“Street votes”: a mixed reaction

The Levelling Up and Regeneration Bill will allow ‘street votes’ where most loft conversions, conservatories and extensions can be built quicker, without full planning permission, as long as a third of locals don’t object.

Jackie Weaver: “You think my parish council meeting was heated? New ‘street votes’ could be much worse.”

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The YIMBY Alliance has been pushing for ‘street votes’ to unblock the housing crisis for some time:

Street votes FAQ | YIMBY Alliance

This was first put forward by the Policy Exchange think tank:

Street votes: How greater local control of development can transform our suburban neighbourhoods | The Planner

The Mail reports on the latest government proposals:

Michael Gove today admitted the Tories will not hit their manifesto pledge to build 300,000 new homes each year by 2025 as he gave neighbours the chance to veto plans for housing in their area in new ‘Street Votes’.
His new planning rules were watered down in the Queen‘s Speech to appease Tory voters left irate that English villages are being ‘swallowed up’ by sprawling towns and new estates.
The Levelling Up and Regeneration Bill will allow ‘street votes’ where most loft conversions, conservatories and extensions can be built quicker, without full planning permission, as long as a third of locals don’t object.

Whole streets to get veto on what is built in their area | Daily Mail Online

The response from the profession has been very mixed:

Aston Mead Land & Planning Director Charles Hesse said: “These proposals are deeply flawed. There will always be a proportion of local residents who are opposed to any sort of change, at any time in the future – even when they haven’t considered the benefits those changes might bring. They seem to believe that despite a growing population with new and different needs and requirements, a policy of preserving the past in some sort of architectural aspic is the best option. The truth is that this kind of approach gives a minority of people the majority of the power. And it will make plans for much needed new homes on some sites simply unworkable – which is why it’s so unfair. In fact, one of our planning contacts told me this week that this current Tory government is the most anti-housing government he has known in a lifetime.”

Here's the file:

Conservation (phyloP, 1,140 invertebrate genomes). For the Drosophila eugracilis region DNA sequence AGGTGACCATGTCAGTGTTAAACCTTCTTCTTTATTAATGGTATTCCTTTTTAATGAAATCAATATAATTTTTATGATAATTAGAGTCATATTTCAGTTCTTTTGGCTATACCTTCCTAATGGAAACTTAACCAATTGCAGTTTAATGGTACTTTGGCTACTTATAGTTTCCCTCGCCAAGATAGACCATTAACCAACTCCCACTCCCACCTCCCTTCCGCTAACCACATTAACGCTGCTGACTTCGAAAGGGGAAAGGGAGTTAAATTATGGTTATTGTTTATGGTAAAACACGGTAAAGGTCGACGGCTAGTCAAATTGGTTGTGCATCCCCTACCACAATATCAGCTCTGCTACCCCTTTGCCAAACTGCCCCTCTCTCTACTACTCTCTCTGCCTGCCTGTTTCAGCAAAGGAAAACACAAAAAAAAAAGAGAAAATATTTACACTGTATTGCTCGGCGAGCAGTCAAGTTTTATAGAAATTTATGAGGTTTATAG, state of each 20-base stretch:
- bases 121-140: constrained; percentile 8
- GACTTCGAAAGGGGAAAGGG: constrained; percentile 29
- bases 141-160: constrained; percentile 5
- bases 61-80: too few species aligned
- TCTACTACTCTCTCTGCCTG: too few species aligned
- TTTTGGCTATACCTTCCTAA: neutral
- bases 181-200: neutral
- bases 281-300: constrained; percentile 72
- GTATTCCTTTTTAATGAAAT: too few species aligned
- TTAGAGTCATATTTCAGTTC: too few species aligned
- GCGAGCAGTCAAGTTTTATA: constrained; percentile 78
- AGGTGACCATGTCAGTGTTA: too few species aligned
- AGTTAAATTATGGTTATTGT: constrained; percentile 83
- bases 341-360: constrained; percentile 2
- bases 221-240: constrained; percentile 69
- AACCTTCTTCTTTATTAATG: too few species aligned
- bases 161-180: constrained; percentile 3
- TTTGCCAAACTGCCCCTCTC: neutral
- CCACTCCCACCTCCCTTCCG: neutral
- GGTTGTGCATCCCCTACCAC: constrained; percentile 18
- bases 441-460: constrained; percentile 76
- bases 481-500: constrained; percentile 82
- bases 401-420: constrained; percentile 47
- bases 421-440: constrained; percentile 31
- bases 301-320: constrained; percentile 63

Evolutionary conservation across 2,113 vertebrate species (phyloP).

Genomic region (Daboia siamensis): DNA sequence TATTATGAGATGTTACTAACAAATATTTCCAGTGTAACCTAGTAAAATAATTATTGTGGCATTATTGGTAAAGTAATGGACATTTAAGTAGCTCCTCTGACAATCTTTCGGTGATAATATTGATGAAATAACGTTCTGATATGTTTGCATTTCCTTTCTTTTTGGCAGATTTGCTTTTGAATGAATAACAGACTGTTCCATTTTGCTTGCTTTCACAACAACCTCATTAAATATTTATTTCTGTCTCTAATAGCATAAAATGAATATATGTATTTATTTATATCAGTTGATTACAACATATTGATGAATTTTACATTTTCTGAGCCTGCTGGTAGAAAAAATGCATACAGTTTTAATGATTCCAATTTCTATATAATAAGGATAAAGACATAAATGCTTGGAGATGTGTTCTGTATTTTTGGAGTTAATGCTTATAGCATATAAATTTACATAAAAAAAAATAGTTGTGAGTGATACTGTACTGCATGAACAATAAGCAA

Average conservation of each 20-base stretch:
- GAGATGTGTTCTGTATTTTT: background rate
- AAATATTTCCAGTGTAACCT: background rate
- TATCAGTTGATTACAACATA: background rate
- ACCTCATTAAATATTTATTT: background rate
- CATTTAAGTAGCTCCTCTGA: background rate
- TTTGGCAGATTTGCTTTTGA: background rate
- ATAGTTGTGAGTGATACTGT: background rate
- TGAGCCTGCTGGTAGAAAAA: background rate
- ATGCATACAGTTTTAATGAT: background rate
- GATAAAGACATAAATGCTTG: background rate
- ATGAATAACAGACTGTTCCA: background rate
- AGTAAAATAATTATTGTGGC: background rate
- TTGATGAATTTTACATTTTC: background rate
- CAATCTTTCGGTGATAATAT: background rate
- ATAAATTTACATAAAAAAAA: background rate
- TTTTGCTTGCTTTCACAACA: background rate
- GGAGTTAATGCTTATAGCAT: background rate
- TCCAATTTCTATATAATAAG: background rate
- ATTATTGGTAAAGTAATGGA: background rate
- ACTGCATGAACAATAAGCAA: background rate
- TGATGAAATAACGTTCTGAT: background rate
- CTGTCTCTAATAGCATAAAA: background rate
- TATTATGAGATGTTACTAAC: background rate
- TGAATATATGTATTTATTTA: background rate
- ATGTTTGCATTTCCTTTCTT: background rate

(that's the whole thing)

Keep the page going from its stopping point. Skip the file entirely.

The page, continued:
Street Votes plan ‘unworkable and unfair’, say Aston Mead – PropertyWire

The Royal Town Planning Institute (RTPI) welcomes Government’s commitment to reforming planning at the heart of the ‘Levelling Up and Regeneration Bill’. Victoria Hills, Chief Executive of the RTPI said, “The fact that planning is so central to this bill makes it feel like the profession has been promoted from the Championship to the Premier League. This is a clear indication that Government recognises what planning can achieve in helping communities across the country.

RTPI | RTPI welcomes planning reform at the heart of Levelling Up and Regeneration Bill

Commenting on what is dubbed as “street votes” Peter Rainier, principal director of planning at law firm DMH Stallard, said: “The idea of community led regeneration and ‘street votes’ is certainly an interesting one. What it is not is some sort of NIMBY charter, but rather a radical proposal for how residents could through agreement increase housing numbers where they live. However, it is difficult to see how increased local involvement will do this. Will residents really be motivated to seek change and regeneration? I doubt it.”

Planning reforms met with scepticism as levelling-up bill is tabled | Construction News

The government’s proposals for ‘street votes’ enabling neighbourhood residents to take planning powers into their own hands is being viewed with a strong dose scepticism by councils.
Local authorities believe the policy will add unnecessary complexity to the planning system, and a leading planning expert has warned it could lead to a “chaotic” process.

‘Street Votes’ policy deemed to be ‘slightly bonkers’ by councils | Local Government Chronicle (LGC)

Jackie Weaver: You think my parish council meeting was heated? New ‘street votes’ could be much worse

Plans to give residents the power to hold referendums on their neighbours’ house extensions could result in “bribes in brown envelopes”, industry sources have warned…
“If the Government isn’t careful this policy risks paving the way for housing extensions becoming an exercise in bribery and brown envelopes with people buying off their neighbours to support their developments,” one industry insider told i.
The Royal Town Planning Institute has also raised doubts about the plans, warning the system of local referendums would need to be carefully regulated to mitigate the “risk of abuse”. Richard Blyth, Head of Policy at the RTPI added that while the votes could help reduce the need for development on greenfield land, he said “we remain wary of tension that street votes may cause among communities, where a considerable degree of acceptance will be required for approvals”.
But countryside charity the CPRE (formerly known by names such as the Council for the Preservation of Rural England and the Council for the Protection of Rural England) criticised the plans, insisting they will do little to help ease the housing crisis. Tom Fyans, director of campaigns and policy, said: “Street votes are likely to make existing houses larger and less affordable unless guarantees are built in.”

Fears of neighbourhood ‘bribes’ over planning reforms that would let residents vote on house extensions

   
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